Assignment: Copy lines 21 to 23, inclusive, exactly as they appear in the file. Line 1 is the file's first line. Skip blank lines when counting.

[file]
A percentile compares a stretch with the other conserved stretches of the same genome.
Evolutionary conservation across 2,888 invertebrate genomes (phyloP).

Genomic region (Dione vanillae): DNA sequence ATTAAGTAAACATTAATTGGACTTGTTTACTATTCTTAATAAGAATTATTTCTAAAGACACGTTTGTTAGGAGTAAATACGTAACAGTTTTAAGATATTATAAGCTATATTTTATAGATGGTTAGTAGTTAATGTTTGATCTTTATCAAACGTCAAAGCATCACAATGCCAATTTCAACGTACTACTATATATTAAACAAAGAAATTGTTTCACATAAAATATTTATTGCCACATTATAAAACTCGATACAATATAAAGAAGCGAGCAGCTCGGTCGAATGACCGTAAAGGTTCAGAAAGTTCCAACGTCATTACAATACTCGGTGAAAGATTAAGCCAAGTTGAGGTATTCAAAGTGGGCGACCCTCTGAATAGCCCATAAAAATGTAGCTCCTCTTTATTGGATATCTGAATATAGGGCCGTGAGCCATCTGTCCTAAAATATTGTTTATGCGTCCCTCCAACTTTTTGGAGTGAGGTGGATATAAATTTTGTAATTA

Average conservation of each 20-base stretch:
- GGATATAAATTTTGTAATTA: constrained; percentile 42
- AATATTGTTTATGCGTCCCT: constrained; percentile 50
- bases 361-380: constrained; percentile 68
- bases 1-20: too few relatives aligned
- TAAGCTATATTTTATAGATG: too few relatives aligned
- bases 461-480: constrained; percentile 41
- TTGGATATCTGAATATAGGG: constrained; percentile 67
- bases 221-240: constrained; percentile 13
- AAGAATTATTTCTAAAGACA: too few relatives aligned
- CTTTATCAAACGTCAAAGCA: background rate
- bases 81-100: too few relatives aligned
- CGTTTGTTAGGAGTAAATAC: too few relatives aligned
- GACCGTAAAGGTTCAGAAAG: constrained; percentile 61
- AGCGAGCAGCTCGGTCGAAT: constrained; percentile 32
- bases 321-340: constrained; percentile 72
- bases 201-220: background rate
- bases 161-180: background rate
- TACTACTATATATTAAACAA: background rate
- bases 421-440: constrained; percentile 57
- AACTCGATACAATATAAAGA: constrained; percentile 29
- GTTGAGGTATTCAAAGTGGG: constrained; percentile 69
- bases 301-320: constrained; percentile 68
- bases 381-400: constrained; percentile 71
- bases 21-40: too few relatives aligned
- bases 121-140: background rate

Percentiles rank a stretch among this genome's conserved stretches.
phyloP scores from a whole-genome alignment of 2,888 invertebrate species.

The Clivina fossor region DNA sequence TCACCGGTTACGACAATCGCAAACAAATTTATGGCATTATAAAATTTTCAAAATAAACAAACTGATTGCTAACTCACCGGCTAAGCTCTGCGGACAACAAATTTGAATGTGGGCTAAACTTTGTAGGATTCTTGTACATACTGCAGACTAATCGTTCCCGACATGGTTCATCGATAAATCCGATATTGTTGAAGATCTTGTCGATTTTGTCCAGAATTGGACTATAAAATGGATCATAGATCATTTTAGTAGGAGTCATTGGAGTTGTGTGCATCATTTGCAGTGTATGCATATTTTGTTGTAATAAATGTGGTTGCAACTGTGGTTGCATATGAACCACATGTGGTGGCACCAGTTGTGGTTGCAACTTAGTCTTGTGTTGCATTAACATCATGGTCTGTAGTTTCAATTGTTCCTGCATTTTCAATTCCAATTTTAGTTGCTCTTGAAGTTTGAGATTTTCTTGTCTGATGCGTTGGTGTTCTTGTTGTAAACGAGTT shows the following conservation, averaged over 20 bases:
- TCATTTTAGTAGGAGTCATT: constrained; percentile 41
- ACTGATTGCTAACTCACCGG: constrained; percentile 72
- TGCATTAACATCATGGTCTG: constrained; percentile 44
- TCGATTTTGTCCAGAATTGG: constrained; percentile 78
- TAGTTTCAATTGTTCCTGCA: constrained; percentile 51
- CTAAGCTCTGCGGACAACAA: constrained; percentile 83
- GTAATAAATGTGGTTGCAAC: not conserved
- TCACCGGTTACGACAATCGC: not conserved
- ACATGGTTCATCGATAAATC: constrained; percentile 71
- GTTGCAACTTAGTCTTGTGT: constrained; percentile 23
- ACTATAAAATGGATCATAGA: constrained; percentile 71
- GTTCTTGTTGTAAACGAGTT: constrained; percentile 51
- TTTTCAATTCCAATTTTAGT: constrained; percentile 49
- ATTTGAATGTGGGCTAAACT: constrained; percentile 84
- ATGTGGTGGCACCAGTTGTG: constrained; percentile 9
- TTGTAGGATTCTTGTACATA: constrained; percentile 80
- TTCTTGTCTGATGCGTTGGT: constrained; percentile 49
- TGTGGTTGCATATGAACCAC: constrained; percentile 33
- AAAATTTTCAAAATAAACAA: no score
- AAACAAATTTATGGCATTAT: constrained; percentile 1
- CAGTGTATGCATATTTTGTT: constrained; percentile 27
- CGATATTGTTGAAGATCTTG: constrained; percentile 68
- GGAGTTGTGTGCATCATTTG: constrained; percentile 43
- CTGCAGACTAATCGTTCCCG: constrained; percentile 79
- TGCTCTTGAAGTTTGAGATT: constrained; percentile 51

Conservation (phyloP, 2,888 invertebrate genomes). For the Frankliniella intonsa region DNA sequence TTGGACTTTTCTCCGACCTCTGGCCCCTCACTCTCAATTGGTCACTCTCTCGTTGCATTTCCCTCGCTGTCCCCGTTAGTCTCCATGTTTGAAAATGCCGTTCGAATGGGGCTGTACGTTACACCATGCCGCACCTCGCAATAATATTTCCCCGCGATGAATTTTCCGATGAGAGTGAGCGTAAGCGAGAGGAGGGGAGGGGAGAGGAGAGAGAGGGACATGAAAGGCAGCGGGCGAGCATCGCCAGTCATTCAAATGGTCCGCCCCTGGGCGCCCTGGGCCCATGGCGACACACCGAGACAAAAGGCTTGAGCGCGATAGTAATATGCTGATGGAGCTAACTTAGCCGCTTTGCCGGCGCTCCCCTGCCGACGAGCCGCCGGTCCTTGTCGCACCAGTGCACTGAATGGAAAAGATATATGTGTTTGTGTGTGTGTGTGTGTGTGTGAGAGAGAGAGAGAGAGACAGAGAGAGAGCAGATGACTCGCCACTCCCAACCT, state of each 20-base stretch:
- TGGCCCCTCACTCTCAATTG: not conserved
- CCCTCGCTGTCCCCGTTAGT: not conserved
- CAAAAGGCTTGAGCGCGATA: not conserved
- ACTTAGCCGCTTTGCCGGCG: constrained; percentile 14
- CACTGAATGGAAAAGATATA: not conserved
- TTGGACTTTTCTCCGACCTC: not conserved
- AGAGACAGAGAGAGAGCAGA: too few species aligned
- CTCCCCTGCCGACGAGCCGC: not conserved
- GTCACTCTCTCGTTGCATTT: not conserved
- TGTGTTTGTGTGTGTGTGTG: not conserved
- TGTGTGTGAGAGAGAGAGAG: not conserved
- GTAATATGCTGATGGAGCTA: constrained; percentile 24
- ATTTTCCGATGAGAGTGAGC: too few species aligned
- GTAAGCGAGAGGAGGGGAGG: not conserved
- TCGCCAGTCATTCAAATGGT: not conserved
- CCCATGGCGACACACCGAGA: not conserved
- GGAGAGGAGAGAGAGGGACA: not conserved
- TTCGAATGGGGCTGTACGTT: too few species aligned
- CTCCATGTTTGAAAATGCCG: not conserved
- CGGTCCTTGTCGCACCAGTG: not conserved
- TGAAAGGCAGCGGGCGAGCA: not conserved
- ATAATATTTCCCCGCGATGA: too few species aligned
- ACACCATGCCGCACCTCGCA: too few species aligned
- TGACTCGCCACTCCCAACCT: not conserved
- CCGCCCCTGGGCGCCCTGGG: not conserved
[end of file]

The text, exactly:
- bases 161-180: background rate
- TACTACTATATATTAAACAA: background rate
- bases 421-440: constrained; percentile 57